Lurking below the turbulent oceans of primeval Earth once swam a menagerie of strange and monstrous creatures that scientists are just now beginning to identify and understand. One of these remarkable new discoveries is the identification of a new type of anicent Phoebodus shark that resided in the warm primordial seas of our planet some 360 million years ago.
Until now, researchers were unsure exactly what these savage, eel-like sharks looked like, but due to the unearthing of the first nearly-complete skeleton of this ancient shark we're now getting a clearer picture of its anatomy. Because shark skeletons are made up of soft cartilage, instead of fossilized bone, their remains tend to deteriorate and disappear easily over time, making this eventful find a reason for celebration.
Phoebodus sharks grew to about four feet long and lived ages prior to larger, land-dwelling dinosaurs thundering onto the global scene. A fortuitous discovery in the Anti-Atlas Mountains in Morocco by the regional Berber people delivered this rare fossilized specimen of the beast found embedded in the prehistoric marine layer sediment known to be between 360-370 million years old.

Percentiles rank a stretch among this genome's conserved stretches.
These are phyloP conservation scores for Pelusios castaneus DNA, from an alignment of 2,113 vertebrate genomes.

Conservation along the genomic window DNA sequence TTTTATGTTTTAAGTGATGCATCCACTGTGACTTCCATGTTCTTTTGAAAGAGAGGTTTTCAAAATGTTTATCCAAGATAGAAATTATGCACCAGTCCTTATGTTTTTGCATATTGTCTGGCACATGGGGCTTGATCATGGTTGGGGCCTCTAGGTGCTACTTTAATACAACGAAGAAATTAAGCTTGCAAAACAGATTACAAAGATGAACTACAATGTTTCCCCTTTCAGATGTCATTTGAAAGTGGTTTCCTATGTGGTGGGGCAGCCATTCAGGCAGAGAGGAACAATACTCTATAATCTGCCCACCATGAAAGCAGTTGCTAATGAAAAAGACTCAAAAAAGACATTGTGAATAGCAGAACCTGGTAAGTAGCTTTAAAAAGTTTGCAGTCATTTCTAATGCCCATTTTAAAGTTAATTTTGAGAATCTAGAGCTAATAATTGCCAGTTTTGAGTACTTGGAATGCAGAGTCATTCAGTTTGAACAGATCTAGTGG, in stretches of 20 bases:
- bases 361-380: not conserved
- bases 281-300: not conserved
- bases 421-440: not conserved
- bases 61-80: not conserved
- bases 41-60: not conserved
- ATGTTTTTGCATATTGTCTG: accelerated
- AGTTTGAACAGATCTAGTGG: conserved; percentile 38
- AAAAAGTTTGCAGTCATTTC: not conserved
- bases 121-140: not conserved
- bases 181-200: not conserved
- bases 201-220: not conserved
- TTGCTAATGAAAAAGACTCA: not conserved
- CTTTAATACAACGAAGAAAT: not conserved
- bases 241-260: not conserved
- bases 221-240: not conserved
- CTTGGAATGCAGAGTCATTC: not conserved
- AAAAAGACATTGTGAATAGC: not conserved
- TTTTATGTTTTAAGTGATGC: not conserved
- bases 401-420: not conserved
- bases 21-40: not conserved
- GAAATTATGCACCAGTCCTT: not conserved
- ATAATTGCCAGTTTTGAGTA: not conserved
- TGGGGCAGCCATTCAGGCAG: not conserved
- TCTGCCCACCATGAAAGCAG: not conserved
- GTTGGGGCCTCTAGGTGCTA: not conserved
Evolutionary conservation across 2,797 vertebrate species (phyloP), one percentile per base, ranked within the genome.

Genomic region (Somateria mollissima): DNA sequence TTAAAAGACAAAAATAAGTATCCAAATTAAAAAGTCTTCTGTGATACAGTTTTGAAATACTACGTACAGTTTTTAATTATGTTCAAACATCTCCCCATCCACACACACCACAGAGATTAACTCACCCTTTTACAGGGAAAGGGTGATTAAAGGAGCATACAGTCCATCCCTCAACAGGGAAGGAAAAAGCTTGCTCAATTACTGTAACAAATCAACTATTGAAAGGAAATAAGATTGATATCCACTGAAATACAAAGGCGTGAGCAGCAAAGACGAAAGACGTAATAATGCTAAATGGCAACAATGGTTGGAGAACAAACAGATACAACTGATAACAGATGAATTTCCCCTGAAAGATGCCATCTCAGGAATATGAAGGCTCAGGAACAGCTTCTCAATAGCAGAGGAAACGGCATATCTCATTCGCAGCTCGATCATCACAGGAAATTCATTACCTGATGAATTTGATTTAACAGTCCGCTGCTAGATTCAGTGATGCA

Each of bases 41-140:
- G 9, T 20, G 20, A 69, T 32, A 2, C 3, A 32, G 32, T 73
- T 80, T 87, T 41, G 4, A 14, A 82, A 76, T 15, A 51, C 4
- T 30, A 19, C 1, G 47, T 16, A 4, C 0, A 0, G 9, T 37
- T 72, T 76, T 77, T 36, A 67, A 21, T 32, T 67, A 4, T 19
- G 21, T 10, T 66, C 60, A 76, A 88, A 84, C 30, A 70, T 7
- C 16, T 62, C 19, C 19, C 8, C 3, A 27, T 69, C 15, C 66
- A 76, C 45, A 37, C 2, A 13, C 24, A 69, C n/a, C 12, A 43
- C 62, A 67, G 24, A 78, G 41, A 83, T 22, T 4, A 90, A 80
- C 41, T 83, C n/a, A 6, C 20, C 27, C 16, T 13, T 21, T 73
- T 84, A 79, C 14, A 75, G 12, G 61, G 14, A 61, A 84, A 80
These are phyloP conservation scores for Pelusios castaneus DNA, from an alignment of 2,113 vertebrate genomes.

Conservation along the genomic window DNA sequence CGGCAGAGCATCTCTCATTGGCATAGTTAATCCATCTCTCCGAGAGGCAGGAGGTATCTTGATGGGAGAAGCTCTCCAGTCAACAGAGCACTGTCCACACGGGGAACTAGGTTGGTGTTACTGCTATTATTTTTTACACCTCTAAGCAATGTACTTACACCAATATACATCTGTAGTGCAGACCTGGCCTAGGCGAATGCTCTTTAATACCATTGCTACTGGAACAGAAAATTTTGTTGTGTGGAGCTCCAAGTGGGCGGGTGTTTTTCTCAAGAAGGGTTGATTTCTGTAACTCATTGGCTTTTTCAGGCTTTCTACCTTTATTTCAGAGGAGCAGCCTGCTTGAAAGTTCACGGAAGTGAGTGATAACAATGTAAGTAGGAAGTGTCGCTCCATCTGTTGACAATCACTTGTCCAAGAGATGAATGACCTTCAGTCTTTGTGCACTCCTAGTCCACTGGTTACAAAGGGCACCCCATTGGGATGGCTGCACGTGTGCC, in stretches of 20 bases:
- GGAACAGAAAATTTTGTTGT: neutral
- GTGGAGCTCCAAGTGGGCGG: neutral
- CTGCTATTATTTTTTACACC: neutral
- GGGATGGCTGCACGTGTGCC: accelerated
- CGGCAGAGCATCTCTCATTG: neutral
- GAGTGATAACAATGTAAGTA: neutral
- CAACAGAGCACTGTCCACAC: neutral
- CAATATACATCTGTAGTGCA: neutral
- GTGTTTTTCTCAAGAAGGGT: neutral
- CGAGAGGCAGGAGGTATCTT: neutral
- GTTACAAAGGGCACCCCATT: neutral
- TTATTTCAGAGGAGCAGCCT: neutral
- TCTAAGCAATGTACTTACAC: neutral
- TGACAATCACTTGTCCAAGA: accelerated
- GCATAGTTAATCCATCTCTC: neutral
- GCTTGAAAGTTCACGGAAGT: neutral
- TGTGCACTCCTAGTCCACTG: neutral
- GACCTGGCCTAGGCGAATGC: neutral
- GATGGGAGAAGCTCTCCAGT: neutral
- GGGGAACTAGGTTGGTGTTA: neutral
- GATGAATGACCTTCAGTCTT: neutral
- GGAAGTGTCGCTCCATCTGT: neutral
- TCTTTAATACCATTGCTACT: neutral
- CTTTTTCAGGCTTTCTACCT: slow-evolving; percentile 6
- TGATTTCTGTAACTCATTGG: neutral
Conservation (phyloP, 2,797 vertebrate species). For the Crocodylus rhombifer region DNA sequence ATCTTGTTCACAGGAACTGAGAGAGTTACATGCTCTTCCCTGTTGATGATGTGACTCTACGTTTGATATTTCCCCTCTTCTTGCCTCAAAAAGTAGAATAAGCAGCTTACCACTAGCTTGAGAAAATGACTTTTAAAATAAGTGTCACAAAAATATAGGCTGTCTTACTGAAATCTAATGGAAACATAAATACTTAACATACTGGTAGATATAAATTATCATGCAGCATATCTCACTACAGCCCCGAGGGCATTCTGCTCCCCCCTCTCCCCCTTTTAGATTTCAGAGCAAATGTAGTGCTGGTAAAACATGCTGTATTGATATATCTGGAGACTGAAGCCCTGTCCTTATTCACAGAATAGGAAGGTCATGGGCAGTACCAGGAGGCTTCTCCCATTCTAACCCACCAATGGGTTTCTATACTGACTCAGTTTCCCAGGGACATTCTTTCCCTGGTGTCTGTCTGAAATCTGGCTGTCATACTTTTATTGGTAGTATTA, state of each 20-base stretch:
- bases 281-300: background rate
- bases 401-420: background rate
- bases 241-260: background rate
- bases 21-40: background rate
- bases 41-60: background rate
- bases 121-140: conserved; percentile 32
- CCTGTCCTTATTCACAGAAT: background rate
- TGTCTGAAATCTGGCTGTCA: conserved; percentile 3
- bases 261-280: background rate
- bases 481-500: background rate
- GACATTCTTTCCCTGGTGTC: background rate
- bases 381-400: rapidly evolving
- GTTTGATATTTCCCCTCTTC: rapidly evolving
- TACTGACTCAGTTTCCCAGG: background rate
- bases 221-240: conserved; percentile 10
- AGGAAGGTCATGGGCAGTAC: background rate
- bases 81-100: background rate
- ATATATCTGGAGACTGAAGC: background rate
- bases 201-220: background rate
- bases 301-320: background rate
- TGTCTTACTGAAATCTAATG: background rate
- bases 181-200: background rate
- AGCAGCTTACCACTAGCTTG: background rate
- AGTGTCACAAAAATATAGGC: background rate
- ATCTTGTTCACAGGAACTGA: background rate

A new study published last week in the online journal The Royal Society proclaimed these findings.
"The fossils are so well preserved," Frey explained to Live Science. "We were really happy about this discovery. The fossils were very well preserved because they were sitting in low-oxygen conditions, where decomposing organisms couldn't pick them apart."
Once the shark carcass was spotted, these indigenous North African residents immediately carried the fragile fossil to Christian Klug, a paleobiologist working at the University of Zurich and senior study author of the study, who quickly realized the specimen didn't belong to "a normal fish."
Careful analysis of the remains by the University of Zurich team comprised of Linda Frey, Michael Coates, Michał Ginter, Vachik Hairapetian, Martin Rücklin, Iwan Jerjen, and Klug revealed that the weird creature had a streamlined, eel-like body and an elongated snout resembling the modern frilled shark (Chlamydoselachus anguineus), even though the two species of sharks are totally unrelated.
While we're still in the dark on exactly what this sleek Phoebodus shark appeared in its natural state, this is a vital piece of the paleontological puzzle that continues to fit together in forming an accurate rendering of the toothy predatorial fish.